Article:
Walk into a big box retailer and you can walk out with a laptop for just under $300. Then go into a small computer shop and try to buy a similar computer for around $600. They look similar. They seem to have the same capabilities. Why is the small shop’s computer so expensive? The answer isn’t what you think.
You might think the small shop’s computers are more expensive because they can’t buy bulk. Or that they’re just trying to trick you into paying more for the same thing. But it has nothing to do with anything like that.
In fact, the mark-up on both the big box and small shop computers is surprisingly little.
The small shop computer is more likely to be a business class computer. The big box stores are consumer class. So what does that mean?
Even though the base model number may be the same, they aren’t the same computer.
Consumer models are made at higher volumes, with cheaper components, and less stringent quality control. You’d be lucky if they test 1 out of every 1000 computers coming off the line. Many small shops test every computer before they go out the door.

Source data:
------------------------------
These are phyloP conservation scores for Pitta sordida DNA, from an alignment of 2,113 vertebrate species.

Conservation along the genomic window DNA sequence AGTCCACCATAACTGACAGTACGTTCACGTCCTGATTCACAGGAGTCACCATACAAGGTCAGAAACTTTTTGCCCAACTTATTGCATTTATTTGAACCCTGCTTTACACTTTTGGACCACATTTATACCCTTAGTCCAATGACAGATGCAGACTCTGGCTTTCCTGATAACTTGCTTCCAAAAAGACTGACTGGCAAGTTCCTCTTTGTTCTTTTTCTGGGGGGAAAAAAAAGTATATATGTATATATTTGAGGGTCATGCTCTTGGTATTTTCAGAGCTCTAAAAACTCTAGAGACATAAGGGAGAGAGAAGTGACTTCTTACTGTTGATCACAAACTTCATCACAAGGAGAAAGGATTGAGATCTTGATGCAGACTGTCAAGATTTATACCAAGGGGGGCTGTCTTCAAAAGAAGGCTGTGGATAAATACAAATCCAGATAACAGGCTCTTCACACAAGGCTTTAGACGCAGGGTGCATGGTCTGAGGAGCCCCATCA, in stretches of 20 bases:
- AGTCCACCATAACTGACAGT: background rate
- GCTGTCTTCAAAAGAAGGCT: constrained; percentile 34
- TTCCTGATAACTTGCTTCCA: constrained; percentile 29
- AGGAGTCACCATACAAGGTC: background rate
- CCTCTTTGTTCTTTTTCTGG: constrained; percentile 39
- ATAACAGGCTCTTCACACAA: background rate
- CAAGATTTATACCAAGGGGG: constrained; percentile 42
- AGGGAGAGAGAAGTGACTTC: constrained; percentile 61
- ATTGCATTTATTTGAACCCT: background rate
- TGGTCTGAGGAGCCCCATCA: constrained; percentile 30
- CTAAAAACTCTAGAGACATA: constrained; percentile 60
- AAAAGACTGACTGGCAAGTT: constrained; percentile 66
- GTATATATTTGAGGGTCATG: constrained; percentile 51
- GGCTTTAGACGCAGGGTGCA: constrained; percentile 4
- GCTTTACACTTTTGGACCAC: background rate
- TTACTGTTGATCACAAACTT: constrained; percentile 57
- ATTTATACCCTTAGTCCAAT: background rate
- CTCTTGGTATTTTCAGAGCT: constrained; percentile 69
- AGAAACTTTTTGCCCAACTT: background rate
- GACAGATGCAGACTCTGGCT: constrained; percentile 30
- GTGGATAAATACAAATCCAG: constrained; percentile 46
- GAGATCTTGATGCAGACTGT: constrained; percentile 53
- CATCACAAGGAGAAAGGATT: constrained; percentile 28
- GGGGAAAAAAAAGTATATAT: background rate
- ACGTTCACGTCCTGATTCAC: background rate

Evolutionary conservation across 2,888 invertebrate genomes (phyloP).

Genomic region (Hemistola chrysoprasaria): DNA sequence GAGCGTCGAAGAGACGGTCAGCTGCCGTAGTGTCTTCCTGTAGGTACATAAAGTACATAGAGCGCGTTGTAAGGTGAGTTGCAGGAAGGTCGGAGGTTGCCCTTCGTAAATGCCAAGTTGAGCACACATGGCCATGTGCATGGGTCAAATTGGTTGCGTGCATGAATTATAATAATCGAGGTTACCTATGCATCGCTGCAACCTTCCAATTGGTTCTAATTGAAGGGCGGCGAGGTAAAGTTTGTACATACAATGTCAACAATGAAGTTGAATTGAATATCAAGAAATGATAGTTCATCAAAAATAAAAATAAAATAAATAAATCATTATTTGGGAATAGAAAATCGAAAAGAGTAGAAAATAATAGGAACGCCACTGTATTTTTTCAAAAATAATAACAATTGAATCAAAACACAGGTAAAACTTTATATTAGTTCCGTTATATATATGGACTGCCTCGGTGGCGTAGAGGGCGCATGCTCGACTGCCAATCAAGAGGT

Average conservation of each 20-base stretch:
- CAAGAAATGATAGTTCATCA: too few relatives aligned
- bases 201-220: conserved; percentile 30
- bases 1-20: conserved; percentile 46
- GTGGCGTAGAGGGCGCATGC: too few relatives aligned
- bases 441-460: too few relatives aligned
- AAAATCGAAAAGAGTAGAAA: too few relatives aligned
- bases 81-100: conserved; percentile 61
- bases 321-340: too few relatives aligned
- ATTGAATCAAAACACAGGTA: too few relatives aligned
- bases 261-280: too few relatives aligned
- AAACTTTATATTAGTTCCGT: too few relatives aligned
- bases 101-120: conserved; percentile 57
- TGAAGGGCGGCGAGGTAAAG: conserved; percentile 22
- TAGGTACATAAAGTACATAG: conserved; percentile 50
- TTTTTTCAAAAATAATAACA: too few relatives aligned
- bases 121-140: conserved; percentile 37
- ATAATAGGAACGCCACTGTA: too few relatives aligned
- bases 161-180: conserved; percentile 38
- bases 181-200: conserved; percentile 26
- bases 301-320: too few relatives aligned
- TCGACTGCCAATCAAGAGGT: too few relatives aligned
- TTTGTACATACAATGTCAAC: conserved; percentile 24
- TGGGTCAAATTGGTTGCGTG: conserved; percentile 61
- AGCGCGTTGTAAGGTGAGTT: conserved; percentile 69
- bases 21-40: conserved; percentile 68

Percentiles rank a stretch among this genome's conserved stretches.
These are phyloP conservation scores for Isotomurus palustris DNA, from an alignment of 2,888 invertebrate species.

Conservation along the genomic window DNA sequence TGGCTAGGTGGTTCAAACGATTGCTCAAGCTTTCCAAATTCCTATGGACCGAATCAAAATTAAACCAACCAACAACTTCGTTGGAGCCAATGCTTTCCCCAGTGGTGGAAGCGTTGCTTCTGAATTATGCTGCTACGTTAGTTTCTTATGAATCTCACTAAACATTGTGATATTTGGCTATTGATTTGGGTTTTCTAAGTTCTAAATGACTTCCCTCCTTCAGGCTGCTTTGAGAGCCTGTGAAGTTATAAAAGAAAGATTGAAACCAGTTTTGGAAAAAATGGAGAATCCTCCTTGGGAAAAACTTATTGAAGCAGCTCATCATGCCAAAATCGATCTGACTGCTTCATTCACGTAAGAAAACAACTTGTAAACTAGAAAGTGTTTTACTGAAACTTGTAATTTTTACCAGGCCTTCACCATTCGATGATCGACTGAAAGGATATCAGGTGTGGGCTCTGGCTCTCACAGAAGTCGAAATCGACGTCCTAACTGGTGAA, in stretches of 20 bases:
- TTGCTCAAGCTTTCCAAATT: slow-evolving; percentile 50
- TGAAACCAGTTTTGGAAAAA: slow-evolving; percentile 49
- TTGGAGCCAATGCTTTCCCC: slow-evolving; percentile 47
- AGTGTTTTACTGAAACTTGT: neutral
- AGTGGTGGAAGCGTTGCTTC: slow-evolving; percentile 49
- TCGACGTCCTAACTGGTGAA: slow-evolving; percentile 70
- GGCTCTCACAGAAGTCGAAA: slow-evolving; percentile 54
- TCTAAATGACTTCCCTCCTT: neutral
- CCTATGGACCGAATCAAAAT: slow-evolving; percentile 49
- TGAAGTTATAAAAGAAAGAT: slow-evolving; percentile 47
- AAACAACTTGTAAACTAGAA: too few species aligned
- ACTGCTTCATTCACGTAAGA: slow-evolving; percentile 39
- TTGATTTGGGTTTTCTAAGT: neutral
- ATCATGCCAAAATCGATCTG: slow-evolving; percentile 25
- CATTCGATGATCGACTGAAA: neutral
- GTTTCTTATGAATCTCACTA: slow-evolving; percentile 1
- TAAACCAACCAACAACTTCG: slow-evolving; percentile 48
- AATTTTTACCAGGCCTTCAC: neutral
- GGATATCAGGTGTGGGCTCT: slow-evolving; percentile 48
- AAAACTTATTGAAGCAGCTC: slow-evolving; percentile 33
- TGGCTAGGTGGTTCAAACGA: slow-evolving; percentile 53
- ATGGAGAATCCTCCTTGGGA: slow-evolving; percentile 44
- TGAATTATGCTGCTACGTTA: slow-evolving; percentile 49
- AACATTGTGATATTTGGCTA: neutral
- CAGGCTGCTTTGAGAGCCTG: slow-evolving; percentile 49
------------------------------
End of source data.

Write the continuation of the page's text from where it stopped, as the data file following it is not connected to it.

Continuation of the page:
Consumer models have a shorter product life cycle – meaning if you buy one today, they may stop making it in less than 6 months. That can make parts harder to get. Business class computers often have the same model available for over a year.
Consumer models tend to have shorter warranties and may need to be sent to a repair depot for warranty repair. Otherwise, the person that sells you your pens may be the person ‘fixing’ your computer.
Small shops tend to give a lengthy warranty for business class computers. Sometimes, as much as two years, and up to three years on individual parts.
If support is needed for a consumer model, you have to call a toll-free number, wait, and talk to someone who generally is making minimum wage and couldn’t care less about you. The people at your local shop probably know your name.
All that should tell you that paying a bit more for a computer from your local shop is likely worth it. If that isn’t enough, you’ll also be supporting a local business. Happy computing!